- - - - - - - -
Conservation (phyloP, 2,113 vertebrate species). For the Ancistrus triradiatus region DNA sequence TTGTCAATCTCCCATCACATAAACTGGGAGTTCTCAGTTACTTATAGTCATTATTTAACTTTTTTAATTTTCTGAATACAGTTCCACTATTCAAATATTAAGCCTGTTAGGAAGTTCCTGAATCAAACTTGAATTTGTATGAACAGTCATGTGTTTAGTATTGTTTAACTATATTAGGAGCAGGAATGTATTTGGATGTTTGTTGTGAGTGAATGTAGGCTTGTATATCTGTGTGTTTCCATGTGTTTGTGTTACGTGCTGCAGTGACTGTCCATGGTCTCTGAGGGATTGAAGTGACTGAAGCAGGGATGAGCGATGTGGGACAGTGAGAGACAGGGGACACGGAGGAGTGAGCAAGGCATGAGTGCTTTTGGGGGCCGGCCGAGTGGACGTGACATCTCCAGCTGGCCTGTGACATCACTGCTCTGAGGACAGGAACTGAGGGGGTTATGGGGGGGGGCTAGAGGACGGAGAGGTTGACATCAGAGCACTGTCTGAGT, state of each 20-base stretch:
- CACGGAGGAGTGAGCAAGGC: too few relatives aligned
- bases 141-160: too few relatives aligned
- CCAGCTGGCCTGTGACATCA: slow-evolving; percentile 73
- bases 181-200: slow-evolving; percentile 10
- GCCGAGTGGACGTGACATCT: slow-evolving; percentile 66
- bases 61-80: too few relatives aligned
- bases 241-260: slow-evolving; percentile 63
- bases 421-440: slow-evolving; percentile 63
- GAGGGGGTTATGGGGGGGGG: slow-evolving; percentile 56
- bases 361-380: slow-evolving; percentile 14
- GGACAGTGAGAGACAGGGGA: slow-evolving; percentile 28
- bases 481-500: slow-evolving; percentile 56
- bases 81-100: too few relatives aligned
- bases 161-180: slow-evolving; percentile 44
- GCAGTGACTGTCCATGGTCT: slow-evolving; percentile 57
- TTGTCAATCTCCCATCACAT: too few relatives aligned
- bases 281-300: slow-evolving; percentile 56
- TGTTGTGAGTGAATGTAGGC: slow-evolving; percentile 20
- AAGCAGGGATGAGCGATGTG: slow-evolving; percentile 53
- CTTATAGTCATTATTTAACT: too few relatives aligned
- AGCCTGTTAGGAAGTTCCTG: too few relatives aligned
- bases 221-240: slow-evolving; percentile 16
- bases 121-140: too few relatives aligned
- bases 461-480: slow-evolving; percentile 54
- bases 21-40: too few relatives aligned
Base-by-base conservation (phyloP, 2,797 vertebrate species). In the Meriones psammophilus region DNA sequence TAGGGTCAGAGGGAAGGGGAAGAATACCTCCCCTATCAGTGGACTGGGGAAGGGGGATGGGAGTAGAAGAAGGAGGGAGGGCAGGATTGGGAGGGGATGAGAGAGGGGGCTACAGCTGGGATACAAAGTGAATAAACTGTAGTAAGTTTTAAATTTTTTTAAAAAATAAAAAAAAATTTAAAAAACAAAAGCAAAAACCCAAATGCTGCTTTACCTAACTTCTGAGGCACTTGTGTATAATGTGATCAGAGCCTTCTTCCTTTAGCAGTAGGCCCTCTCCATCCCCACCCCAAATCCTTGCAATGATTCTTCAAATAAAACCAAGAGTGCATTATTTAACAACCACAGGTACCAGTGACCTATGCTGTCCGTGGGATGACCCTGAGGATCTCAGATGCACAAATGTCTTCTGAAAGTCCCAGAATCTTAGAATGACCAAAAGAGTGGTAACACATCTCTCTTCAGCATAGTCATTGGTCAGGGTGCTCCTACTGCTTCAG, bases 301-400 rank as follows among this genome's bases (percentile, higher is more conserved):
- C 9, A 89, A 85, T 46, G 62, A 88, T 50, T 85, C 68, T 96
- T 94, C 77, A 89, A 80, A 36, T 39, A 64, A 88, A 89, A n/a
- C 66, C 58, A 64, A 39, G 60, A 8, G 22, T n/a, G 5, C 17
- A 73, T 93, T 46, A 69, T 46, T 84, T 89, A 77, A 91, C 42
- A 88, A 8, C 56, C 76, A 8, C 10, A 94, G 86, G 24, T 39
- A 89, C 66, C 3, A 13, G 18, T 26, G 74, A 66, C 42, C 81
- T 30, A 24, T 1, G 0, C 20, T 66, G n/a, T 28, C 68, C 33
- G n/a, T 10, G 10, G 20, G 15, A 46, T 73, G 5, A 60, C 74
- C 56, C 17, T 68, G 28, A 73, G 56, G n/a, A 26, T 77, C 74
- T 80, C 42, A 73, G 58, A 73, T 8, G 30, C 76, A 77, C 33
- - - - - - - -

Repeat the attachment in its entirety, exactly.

Conservation (phyloP, 2,113 vertebrate species). For the Ancistrus triradiatus region DNA sequence TTGTCAATCTCCCATCACATAAACTGGGAGTTCTCAGTTACTTATAGTCATTATTTAACTTTTTTAATTTTCTGAATACAGTTCCACTATTCAAATATTAAGCCTGTTAGGAAGTTCCTGAATCAAACTTGAATTTGTATGAACAGTCATGTGTTTAGTATTGTTTAACTATATTAGGAGCAGGAATGTATTTGGATGTTTGTTGTGAGTGAATGTAGGCTTGTATATCTGTGTGTTTCCATGTGTTTGTGTTACGTGCTGCAGTGACTGTCCATGGTCTCTGAGGGATTGAAGTGACTGAAGCAGGGATGAGCGATGTGGGACAGTGAGAGACAGGGGACACGGAGGAGTGAGCAAGGCATGAGTGCTTTTGGGGGCCGGCCGAGTGGACGTGACATCTCCAGCTGGCCTGTGACATCACTGCTCTGAGGACAGGAACTGAGGGGGTTATGGGGGGGGGCTAGAGGACGGAGAGGTTGACATCAGAGCACTGTCTGAGT, state of each 20-base stretch:
- CACGGAGGAGTGAGCAAGGC: too few relatives aligned
- bases 141-160: too few relatives aligned
- CCAGCTGGCCTGTGACATCA: slow-evolving; percentile 73
- bases 181-200: slow-evolving; percentile 10
- GCCGAGTGGACGTGACATCT: slow-evolving; percentile 66
- bases 61-80: too few relatives aligned
- bases 241-260: slow-evolving; percentile 63
- bases 421-440: slow-evolving; percentile 63
- GAGGGGGTTATGGGGGGGGG: slow-evolving; percentile 56
- bases 361-380: slow-evolving; percentile 14
- GGACAGTGAGAGACAGGGGA: slow-evolving; percentile 28
- bases 481-500: slow-evolving; percentile 56
- bases 81-100: too few relatives aligned
- bases 161-180: slow-evolving; percentile 44
- GCAGTGACTGTCCATGGTCT: slow-evolving; percentile 57
- TTGTCAATCTCCCATCACAT: too few relatives aligned
- bases 281-300: slow-evolving; percentile 56
- TGTTGTGAGTGAATGTAGGC: slow-evolving; percentile 20
- AAGCAGGGATGAGCGATGTG: slow-evolving; percentile 53
- CTTATAGTCATTATTTAACT: too few relatives aligned
- AGCCTGTTAGGAAGTTCCTG: too few relatives aligned
- bases 221-240: slow-evolving; percentile 16
- bases 121-140: too few relatives aligned
- bases 461-480: slow-evolving; percentile 54
- bases 21-40: too few relatives aligned
Base-by-base conservation (phyloP, 2,797 vertebrate species). In the Meriones psammophilus region DNA sequence TAGGGTCAGAGGGAAGGGGAAGAATACCTCCCCTATCAGTGGACTGGGGAAGGGGGATGGGAGTAGAAGAAGGAGGGAGGGCAGGATTGGGAGGGGATGAGAGAGGGGGCTACAGCTGGGATACAAAGTGAATAAACTGTAGTAAGTTTTAAATTTTTTTAAAAAATAAAAAAAAATTTAAAAAACAAAAGCAAAAACCCAAATGCTGCTTTACCTAACTTCTGAGGCACTTGTGTATAATGTGATCAGAGCCTTCTTCCTTTAGCAGTAGGCCCTCTCCATCCCCACCCCAAATCCTTGCAATGATTCTTCAAATAAAACCAAGAGTGCATTATTTAACAACCACAGGTACCAGTGACCTATGCTGTCCGTGGGATGACCCTGAGGATCTCAGATGCACAAATGTCTTCTGAAAGTCCCAGAATCTTAGAATGACCAAAAGAGTGGTAACACATCTCTCTTCAGCATAGTCATTGGTCAGGGTGCTCCTACTGCTTCAG, bases 301-400 rank as follows among this genome's bases (percentile, higher is more conserved):
- C 9, A 89, A 85, T 46, G 62, A 88, T 50, T 85, C 68, T 96
- T 94, C 77, A 89, A 80, A 36, T 39, A 64, A 88, A 89, A n/a
- C 66, C 58, A 64, A 39, G 60, A 8, G 22, T n/a, G 5, C 17
- A 73, T 93, T 46, A 69, T 46, T 84, T 89, A 77, A 91, C 42
- A 88, A 8, C 56, C 76, A 8, C 10, A 94, G 86, G 24, T 39
- A 89, C 66, C 3, A 13, G 18, T 26, G 74, A 66, C 42, C 81
- T 30, A 24, T 1, G 0, C 20, T 66, G n/a, T 28, C 68, C 33
- G n/a, T 10, G 10, G 20, G 15, A 46, T 73, G 5, A 60, C 74
- C 56, C 17, T 68, G 28, A 73, G 56, G n/a, A 26, T 77, C 74
- T 80, C 42, A 73, G 58, A 73, T 8, G 30, C 76, A 77, C 33